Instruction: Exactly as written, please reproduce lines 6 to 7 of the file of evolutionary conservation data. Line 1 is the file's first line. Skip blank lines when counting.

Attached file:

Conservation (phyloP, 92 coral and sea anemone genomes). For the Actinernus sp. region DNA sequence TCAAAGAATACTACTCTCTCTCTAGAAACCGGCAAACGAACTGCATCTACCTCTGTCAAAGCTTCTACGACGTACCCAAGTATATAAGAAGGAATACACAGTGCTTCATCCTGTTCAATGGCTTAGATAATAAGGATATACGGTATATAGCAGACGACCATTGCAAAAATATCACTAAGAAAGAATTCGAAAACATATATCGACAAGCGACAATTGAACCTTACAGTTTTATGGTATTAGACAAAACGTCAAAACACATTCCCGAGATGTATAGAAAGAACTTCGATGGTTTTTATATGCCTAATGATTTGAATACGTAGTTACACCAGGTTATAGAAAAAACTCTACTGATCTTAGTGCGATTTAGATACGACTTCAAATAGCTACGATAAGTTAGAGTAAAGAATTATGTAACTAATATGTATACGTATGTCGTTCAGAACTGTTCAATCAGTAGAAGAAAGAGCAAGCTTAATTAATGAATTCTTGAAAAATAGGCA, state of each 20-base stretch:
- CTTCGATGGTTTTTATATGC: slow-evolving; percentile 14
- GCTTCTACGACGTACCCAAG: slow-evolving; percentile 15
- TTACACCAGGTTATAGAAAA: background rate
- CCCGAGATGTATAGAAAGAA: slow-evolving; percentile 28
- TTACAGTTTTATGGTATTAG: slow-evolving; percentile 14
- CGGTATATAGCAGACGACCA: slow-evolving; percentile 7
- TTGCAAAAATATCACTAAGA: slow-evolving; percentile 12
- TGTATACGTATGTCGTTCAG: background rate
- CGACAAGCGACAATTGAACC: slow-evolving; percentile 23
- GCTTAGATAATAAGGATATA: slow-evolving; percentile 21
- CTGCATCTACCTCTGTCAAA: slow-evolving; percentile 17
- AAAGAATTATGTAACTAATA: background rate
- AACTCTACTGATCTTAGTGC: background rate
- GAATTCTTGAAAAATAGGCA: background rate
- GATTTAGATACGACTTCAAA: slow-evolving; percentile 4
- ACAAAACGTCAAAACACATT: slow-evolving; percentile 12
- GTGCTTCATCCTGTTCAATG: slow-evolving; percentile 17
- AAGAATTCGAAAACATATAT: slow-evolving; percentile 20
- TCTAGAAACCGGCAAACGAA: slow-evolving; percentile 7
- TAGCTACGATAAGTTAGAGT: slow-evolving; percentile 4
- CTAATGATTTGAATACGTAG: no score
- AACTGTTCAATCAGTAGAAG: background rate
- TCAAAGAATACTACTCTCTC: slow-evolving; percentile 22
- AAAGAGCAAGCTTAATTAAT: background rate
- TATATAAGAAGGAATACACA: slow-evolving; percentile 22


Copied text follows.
- TTACAGTTTTATGGTATTAG: slow-evolving; percentile 14
- CGGTATATAGCAGACGACCA: slow-evolving; percentile 7